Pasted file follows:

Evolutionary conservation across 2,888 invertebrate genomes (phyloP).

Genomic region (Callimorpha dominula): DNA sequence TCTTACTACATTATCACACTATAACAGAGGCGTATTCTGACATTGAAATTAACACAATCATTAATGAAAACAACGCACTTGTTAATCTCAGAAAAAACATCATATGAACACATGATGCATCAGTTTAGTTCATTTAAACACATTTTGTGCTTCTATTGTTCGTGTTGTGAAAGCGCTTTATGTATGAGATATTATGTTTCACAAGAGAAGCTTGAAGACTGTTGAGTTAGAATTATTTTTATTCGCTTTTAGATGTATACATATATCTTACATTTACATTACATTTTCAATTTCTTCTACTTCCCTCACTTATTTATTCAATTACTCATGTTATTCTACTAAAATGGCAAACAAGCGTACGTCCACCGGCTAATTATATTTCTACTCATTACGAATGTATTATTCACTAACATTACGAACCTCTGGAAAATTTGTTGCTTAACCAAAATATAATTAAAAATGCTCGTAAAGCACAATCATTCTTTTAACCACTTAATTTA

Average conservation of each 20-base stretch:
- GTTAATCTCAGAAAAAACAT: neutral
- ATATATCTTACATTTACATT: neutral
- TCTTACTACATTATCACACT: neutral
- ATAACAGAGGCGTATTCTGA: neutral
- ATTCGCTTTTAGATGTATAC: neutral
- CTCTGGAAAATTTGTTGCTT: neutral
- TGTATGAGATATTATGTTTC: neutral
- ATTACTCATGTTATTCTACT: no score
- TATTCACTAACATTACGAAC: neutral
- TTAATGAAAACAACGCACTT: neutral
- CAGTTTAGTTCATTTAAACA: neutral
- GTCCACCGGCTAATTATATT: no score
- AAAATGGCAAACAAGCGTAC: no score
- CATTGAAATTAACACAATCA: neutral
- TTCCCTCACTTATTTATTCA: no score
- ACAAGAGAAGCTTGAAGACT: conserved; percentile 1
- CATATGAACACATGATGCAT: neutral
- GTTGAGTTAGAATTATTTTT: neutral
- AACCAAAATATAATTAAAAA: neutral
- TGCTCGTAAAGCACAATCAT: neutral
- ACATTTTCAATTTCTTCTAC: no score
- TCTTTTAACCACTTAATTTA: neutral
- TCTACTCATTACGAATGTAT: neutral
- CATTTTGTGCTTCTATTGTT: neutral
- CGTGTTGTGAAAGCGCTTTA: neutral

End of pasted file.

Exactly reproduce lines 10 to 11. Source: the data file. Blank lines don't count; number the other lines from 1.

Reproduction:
- TGTATGAGATATTATGTTTC: neutral
- ATTACTCATGTTATTCTACT: no score